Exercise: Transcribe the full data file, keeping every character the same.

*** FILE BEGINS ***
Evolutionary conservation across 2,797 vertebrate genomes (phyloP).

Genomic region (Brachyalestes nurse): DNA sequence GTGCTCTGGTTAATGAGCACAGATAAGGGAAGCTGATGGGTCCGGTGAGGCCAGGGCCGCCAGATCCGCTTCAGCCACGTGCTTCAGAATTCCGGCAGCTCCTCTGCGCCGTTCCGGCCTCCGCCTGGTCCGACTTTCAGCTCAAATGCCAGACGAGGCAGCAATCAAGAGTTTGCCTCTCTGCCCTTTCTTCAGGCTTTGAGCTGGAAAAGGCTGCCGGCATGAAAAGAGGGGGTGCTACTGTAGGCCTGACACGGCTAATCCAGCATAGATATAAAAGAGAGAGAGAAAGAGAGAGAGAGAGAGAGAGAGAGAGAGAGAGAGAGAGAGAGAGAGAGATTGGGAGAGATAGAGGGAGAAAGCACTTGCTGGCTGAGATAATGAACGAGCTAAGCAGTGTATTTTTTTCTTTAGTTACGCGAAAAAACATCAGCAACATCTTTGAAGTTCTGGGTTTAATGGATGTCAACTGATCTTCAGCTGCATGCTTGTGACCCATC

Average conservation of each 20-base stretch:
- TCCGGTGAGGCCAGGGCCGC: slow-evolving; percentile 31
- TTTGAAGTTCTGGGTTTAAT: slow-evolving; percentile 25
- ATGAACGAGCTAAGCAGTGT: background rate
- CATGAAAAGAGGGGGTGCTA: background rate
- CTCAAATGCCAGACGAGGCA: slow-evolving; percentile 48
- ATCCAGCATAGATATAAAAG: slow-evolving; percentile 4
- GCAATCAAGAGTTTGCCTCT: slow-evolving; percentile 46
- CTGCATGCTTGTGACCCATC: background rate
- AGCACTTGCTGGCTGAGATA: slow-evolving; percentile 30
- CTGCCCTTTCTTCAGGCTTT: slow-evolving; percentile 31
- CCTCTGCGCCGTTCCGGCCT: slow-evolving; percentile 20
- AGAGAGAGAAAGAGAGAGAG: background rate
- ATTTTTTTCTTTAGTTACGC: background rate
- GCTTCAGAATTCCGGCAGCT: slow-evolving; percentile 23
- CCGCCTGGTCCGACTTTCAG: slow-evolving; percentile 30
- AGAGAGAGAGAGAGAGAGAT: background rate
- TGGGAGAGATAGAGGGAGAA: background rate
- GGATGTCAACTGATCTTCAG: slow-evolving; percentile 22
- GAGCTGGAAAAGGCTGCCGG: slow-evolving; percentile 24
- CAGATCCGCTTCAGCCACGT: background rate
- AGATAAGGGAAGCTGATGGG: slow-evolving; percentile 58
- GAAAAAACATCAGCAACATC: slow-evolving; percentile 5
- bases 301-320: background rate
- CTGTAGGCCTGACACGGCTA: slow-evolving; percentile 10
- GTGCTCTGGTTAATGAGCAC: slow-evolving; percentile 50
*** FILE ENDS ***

Evolutionary conservation across 2,797 vertebrate genomes (phyloP).

Genomic region (Brachyalestes nurse): DNA sequence GTGCTCTGGTTAATGAGCACAGATAAGGGAAGCTGATGGGTCCGGTGAGGCCAGGGCCGCCAGATCCGCTTCAGCCACGTGCTTCAGAATTCCGGCAGCTCCTCTGCGCCGTTCCGGCCTCCGCCTGGTCCGACTTTCAGCTCAAATGCCAGACGAGGCAGCAATCAAGAGTTTGCCTCTCTGCCCTTTCTTCAGGCTTTGAGCTGGAAAAGGCTGCCGGCATGAAAAGAGGGGGTGCTACTGTAGGCCTGACACGGCTAATCCAGCATAGATATAAAAGAGAGAGAGAAAGAGAGAGAGAGAGAGAGAGAGAGAGAGAGAGAGAGAGAGAGAGAGAGATTGGGAGAGATAGAGGGAGAAAGCACTTGCTGGCTGAGATAATGAACGAGCTAAGCAGTGTATTTTTTTCTTTAGTTACGCGAAAAAACATCAGCAACATCTTTGAAGTTCTGGGTTTAATGGATGTCAACTGATCTTCAGCTGCATGCTTGTGACCCATC

Average conservation of each 20-base stretch:
- TCCGGTGAGGCCAGGGCCGC: slow-evolving; percentile 31
- TTTGAAGTTCTGGGTTTAAT: slow-evolving; percentile 25
- ATGAACGAGCTAAGCAGTGT: background rate
- CATGAAAAGAGGGGGTGCTA: background rate
- CTCAAATGCCAGACGAGGCA: slow-evolving; percentile 48
- ATCCAGCATAGATATAAAAG: slow-evolving; percentile 4
- GCAATCAAGAGTTTGCCTCT: slow-evolving; percentile 46
- CTGCATGCTTGTGACCCATC: background rate
- AGCACTTGCTGGCTGAGATA: slow-evolving; percentile 30
- CTGCCCTTTCTTCAGGCTTT: slow-evolving; percentile 31
- CCTCTGCGCCGTTCCGGCCT: slow-evolving; percentile 20
- AGAGAGAGAAAGAGAGAGAG: background rate
- ATTTTTTTCTTTAGTTACGC: background rate
- GCTTCAGAATTCCGGCAGCT: slow-evolving; percentile 23
- CCGCCTGGTCCGACTTTCAG: slow-evolving; percentile 30
- AGAGAGAGAGAGAGAGAGAT: background rate
- TGGGAGAGATAGAGGGAGAA: background rate
- GGATGTCAACTGATCTTCAG: slow-evolving; percentile 22
- GAGCTGGAAAAGGCTGCCGG: slow-evolving; percentile 24
- CAGATCCGCTTCAGCCACGT: background rate
- AGATAAGGGAAGCTGATGGG: slow-evolving; percentile 58
- GAAAAAACATCAGCAACATC: slow-evolving; percentile 5
- bases 301-320: background rate
- CTGTAGGCCTGACACGGCTA: slow-evolving; percentile 10
- GTGCTCTGGTTAATGAGCAC: slow-evolving; percentile 50